The culinary wizards behind the curtains (as well as those cooking in open kitchens) in coastal restaurants from Newburyport to Portsmouth to Kennebunkport are working their magic with all kinds of meats. Offerings appeal to both conservative and adventurous carnivores alike. The ocean certainly has the glorious seafood bounty our region is known for, but area chefs pay homage to land-based animals with dishes that secure their restaurants a mandatory stop along the meat eater’s must-try list.
Seacoast chefs dish on the culinary delights of cold weather tubers. Seasonal devotion to root vegetables by home cooks, chefs, and diners along the Seacoast is grounded in equal parts science, nostalgia, and creativity.
Artisans transform milk in new and traditional ways Cheesemaking is one of the oldest culinary crafts, and today it is enjoying what might be called a cultural revival throughout the country. During much of the 20th century, America was not known for its cheeses, with just a few varieties available, plus European imports. In the 1980s, a movement away from packaged efﬁciency foods began. Local, farmstead, artisan became sought-after buzzwords, and cheesemaking returned to its small farm roots.
An exploration between the slices According to common lore, the sandwich was invented by British statesman John Montagu, the fourth Earl of Sandwich. Legend says that he didn’t want to leave the gambling table for dinner, so he asked a servant to throw a piece of meat between two slices of bread to avoid getting grease on the cards. It’s unlikely that this was the first time anyone slapped a piece of food between bread, but the idea caught on and it was named “sandwich” in his honor.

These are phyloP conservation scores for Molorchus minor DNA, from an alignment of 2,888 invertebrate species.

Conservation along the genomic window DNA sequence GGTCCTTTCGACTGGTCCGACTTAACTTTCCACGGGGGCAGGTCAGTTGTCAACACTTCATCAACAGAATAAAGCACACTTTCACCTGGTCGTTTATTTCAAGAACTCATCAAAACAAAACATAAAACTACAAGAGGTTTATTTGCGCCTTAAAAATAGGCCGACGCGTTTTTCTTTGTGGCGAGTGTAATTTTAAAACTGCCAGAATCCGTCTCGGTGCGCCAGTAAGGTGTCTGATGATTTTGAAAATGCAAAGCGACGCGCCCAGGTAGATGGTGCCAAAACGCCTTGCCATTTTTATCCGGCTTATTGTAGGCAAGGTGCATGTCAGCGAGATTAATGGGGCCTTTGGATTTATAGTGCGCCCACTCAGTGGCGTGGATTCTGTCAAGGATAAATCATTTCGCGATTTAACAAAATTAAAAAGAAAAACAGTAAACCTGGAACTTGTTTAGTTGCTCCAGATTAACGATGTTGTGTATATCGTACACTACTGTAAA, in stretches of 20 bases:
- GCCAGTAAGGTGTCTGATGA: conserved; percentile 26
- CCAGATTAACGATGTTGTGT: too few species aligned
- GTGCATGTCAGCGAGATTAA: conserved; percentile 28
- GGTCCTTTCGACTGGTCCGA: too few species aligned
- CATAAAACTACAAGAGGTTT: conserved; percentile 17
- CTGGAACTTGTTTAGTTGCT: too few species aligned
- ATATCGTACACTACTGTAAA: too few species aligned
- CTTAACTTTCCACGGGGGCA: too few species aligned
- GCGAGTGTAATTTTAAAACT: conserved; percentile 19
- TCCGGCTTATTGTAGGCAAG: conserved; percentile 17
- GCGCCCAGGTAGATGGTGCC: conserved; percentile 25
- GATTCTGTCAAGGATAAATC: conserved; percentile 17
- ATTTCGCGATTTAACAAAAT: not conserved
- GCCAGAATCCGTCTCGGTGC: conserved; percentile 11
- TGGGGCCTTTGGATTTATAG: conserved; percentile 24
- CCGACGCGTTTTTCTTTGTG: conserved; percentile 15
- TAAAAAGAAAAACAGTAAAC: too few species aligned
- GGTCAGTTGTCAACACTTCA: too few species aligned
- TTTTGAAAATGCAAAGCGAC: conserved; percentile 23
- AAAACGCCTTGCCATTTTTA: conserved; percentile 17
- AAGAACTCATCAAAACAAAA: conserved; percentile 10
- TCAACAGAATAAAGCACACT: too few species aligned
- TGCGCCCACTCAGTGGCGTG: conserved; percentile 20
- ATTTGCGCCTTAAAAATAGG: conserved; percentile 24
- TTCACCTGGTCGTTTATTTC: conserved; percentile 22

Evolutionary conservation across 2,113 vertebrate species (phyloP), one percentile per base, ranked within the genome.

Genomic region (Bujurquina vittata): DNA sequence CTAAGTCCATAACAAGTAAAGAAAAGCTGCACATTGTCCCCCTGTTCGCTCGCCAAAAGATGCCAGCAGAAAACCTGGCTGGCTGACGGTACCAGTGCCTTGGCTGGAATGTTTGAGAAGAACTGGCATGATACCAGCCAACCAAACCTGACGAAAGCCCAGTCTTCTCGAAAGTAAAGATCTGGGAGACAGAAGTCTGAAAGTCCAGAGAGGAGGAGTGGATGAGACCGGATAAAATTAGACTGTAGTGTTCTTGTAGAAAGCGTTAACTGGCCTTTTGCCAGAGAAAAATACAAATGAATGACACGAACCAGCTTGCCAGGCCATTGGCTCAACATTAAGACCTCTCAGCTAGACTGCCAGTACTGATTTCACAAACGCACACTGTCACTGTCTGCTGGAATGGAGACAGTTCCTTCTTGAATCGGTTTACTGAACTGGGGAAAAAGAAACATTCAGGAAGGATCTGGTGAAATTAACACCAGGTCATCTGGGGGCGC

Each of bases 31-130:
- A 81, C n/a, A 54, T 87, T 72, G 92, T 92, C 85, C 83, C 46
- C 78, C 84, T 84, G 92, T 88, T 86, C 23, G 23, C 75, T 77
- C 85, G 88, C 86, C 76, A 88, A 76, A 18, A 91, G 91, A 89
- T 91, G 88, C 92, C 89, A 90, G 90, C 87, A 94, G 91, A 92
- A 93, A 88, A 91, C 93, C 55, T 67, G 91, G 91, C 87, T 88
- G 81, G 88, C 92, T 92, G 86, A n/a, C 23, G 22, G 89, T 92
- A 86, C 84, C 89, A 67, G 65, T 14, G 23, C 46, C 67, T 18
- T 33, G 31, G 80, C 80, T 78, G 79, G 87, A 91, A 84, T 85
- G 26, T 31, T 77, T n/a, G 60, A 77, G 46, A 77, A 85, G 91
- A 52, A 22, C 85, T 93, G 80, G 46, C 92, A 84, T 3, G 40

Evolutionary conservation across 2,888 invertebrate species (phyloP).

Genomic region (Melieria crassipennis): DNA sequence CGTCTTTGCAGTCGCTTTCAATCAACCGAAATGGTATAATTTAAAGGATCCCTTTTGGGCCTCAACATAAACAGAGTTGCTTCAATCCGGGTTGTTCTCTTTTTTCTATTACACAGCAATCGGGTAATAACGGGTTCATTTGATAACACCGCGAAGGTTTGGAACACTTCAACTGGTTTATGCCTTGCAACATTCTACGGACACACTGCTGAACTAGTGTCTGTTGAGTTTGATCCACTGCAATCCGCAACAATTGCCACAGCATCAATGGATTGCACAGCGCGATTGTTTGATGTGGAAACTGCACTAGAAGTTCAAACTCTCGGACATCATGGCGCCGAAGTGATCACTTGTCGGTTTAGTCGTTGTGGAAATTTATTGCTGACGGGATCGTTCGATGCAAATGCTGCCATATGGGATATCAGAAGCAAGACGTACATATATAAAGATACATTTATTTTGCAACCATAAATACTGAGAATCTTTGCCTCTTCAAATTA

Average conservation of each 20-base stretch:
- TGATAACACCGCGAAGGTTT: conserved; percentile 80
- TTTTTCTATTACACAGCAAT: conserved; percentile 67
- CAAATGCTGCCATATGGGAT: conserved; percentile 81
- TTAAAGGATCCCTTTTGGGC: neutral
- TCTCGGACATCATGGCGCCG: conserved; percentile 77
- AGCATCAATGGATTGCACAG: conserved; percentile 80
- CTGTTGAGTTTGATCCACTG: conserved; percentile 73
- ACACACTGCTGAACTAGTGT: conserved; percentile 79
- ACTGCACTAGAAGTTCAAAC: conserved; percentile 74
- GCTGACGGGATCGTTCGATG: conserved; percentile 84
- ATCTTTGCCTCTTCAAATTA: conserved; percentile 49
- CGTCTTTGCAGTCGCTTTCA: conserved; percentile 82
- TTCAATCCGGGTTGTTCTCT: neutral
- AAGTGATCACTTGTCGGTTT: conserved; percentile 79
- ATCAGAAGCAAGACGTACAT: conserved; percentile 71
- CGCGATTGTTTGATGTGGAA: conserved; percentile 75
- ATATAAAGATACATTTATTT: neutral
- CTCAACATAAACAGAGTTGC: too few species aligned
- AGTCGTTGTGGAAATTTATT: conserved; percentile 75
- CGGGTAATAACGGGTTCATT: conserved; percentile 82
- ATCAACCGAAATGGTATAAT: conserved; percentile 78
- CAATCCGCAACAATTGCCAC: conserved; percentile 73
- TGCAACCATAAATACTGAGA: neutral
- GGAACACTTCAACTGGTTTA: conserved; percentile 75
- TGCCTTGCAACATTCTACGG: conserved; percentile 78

Appetizer, entree, dessert—it’s a familiar dining progression we’ve seen at home and on restaurant menus for decades. But that’s been slowly changing, as our American palates have developed and we like to taste and sample a number of dishes when we go out. As several newer restaurantsare demonstrating, small plate dining is upon us in full force. More and more local restaurant have menus organized under terms like “Snacks,” “Bites,” “To share,” or small, medium, and large plates.
The meandering Kennebunk River separates the small village of Kennebunk from its sister town closer to the ocean, Kennebunkport—collectively called the Kennebunks, just 90 miles north of Boston. Both offer plenty of history and the romance of the sea along with casual seafood shacks and more upscale dining featuring world class chefs. There’s plenty to do here with scenic locations for romantic getaways, vacationing families, and destination weddings. Seafood from local waters is the main culinary attraction, with lobstermen hauling in their catch daily, but chefs also get fresh produce and meats in abundance from nearby farms. The Lower Village in Kennebunk and One Dock Square in Kennebunkport are the centers of their towns, great launching spots for walking tours, shopping, and enjoying lunch, dinner, or a cocktail as the sun sets.